3 Steps to Prepare For College When in Recovery From an ED


Going away to college is both a huge blessing and curse for those who have struggled with an eating disorder. Since no one knows you’ve struggled with that, you can avoid the fear that people are watching you eat. The curse is exactly that too: no one is watching what you eat, so no one can keep you accountable.

Most people think, ‘it’s college, so I’ll eat whatever I want.’ But the person in recovery thinks, ‘It’s college, I won’t eat anything.’ – girl in recovery

Even though college can be a time for your eating disorder to potentially re-emerge, there are some things that you can do to stay committed and perhaps get even get stronger in your recovery. You have to be in a place where you are really committed to it and create ways for you to stay and get stronger in recovery. It’s also important to keep in mind that people are in varying phases of recovery and have different needs. So use these guidelines as appropriate to you and ignore the rest!

First thing: picking a college

Just like someone with celiac disease wouldn’t choose a school without gluten free food options, a person in recovery from an eating disorder should choose a school with care. Consider the dining hall situation. As counter intuitive as this may seem, pay attention to what the daily options are. Is there a salad bar with nutritionally adequate toppings? What about certain kinds of sandwiches every day? Do they have some of your favorite on-the-go snacks like a protein bar or yogurt? Are the dining hall hours limited or flexible?

Next thing: preparing for college

Visiting a school for the first time can be very daunting. If this doesn’t feel like something you can do right away, make sure to bring a support person with you. Consider putting this on that long list of college to-dos. Make sure to call or email those who are on the food staff over the summer before class starts. Remember that these people are there to ultimately help you.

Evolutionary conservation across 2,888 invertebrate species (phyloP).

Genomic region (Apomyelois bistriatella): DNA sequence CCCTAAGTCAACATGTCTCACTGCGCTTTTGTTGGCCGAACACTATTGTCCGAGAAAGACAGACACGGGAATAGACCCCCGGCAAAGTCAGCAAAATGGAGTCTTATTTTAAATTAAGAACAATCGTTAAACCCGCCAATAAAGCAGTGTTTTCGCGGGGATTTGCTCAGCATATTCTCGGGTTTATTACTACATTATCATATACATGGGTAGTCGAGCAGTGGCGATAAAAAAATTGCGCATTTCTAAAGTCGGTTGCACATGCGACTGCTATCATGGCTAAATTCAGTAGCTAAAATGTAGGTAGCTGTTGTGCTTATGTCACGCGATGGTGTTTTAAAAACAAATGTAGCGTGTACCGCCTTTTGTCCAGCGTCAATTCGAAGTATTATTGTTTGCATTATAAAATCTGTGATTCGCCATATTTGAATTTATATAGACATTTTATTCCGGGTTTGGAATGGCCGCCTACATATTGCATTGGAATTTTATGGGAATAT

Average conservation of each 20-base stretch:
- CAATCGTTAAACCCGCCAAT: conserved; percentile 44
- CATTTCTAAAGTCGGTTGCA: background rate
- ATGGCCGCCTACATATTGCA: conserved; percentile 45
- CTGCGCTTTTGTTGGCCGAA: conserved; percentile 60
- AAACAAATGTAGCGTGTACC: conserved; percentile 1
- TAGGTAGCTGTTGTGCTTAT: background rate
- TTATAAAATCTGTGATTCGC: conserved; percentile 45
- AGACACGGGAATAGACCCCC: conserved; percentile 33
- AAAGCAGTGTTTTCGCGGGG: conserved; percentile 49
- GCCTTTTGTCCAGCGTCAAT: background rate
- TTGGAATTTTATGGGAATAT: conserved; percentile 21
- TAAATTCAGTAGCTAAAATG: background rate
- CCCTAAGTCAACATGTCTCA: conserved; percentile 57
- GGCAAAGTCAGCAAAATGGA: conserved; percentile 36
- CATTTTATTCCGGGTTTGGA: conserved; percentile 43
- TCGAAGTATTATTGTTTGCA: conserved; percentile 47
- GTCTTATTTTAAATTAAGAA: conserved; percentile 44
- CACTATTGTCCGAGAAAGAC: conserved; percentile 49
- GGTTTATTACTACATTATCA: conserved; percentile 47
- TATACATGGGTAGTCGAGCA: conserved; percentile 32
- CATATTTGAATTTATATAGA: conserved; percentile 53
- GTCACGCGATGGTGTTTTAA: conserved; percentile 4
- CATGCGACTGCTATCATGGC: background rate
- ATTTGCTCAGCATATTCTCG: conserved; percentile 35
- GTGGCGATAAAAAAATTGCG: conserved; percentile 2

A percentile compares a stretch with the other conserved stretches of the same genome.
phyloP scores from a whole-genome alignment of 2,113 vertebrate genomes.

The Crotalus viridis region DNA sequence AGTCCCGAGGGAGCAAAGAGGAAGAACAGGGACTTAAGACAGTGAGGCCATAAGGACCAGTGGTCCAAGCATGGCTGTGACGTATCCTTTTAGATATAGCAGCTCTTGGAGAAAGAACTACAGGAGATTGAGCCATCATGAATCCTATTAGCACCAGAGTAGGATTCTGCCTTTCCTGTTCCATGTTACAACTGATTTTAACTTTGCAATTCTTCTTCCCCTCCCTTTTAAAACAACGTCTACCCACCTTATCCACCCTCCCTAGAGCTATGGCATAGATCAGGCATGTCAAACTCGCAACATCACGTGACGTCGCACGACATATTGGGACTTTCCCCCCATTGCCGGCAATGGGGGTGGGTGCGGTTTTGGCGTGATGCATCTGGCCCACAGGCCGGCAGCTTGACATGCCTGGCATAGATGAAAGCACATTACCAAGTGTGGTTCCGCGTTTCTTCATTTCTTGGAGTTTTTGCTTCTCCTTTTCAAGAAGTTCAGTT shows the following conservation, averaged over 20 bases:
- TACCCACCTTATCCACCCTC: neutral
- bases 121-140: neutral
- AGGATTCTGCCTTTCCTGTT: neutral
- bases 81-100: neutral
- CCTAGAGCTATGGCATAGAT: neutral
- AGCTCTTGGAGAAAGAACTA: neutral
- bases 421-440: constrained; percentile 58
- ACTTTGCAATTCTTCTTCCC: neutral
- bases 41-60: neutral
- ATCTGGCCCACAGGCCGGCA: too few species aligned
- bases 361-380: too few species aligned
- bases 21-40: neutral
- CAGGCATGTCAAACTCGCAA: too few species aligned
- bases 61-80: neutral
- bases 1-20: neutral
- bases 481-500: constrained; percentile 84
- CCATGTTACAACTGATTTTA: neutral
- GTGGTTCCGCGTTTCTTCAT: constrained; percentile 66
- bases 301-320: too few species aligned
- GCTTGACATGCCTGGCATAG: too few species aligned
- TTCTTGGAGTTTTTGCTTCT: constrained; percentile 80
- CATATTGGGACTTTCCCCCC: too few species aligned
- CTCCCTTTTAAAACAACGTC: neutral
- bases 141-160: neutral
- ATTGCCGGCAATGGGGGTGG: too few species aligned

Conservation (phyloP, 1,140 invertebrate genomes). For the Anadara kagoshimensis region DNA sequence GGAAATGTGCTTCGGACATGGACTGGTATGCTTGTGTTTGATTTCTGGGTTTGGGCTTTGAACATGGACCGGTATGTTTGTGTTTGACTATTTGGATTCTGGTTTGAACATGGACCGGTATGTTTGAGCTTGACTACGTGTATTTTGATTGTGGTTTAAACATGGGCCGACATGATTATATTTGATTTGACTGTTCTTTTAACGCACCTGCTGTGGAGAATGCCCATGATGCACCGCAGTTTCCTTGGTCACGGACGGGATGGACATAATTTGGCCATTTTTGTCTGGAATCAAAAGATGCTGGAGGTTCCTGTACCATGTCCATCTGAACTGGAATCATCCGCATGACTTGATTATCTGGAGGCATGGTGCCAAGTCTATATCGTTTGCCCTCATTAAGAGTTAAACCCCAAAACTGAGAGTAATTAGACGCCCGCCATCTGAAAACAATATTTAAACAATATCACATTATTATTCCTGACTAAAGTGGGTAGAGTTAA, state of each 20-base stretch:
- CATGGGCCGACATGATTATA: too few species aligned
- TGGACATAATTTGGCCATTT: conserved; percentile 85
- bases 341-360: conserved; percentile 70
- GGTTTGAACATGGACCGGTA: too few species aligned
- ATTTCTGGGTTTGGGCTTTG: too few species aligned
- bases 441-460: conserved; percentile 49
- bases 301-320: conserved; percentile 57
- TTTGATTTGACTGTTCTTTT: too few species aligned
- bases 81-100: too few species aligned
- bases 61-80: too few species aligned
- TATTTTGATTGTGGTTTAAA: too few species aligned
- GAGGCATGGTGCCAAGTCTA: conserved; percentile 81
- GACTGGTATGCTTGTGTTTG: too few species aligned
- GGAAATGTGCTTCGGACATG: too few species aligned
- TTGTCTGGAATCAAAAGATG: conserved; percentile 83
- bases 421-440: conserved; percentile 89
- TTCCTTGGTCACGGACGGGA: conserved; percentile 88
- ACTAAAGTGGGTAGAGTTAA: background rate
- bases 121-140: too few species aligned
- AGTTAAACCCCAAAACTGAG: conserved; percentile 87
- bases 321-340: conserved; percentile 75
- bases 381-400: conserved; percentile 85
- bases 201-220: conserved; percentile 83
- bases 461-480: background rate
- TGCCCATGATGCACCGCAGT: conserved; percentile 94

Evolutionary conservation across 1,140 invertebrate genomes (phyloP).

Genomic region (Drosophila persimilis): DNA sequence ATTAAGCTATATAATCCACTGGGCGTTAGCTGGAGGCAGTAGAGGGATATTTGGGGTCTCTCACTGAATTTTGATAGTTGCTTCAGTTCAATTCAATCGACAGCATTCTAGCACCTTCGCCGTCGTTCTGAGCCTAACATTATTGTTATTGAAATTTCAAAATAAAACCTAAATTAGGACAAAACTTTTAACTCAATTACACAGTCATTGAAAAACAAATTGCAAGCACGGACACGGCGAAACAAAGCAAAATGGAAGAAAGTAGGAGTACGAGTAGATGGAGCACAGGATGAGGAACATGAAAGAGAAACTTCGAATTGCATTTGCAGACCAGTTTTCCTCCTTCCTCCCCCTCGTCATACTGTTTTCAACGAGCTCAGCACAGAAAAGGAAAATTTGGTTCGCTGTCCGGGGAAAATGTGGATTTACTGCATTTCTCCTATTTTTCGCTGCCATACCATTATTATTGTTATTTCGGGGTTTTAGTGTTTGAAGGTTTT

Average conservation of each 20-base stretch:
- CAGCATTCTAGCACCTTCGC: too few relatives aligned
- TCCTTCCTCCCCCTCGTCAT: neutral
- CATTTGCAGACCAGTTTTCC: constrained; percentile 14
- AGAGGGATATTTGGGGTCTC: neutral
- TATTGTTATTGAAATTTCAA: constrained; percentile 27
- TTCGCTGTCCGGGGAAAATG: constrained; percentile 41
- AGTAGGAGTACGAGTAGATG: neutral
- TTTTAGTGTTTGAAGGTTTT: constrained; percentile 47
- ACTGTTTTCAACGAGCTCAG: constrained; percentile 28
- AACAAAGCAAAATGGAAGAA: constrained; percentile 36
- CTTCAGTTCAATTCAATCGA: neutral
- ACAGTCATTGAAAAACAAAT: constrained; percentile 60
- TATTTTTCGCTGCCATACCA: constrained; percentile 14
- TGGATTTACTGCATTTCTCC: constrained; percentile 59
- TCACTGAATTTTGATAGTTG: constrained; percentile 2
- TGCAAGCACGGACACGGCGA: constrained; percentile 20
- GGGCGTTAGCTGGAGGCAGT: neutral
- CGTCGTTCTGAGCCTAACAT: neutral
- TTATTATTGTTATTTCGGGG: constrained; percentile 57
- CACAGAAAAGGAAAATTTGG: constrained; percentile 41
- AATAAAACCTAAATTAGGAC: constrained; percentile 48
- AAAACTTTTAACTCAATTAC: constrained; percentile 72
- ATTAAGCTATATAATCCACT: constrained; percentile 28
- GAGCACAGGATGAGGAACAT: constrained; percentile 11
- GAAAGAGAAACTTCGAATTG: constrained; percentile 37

Be willing to ask about some of their standard meals offered. If this is overwhelming, ask your dietitian to do this with you during a session. They will be more than willing to call and they might even be able to get the nutrition information from the food staff at your school.

Some questions you or your dietitian can ask the food staff or the residence life staff:

  • To the residence life staff: “Is there anyway I can be in a room that has cooking supplies/capabilities? I have some special food needs, and it’s very important that I can cook my own food if necessary.” Some people in recovery have found that it’s very helpful to be able to cook at least some of their own food. Others find they need to move out of their comfort zone and eat food prepared by the dining hall. Either way, the worst thing they can say is no, but at least you’ve asked! You don’t have to be specific and say what is going on. They should respect your dietary needs just like someone with a disability.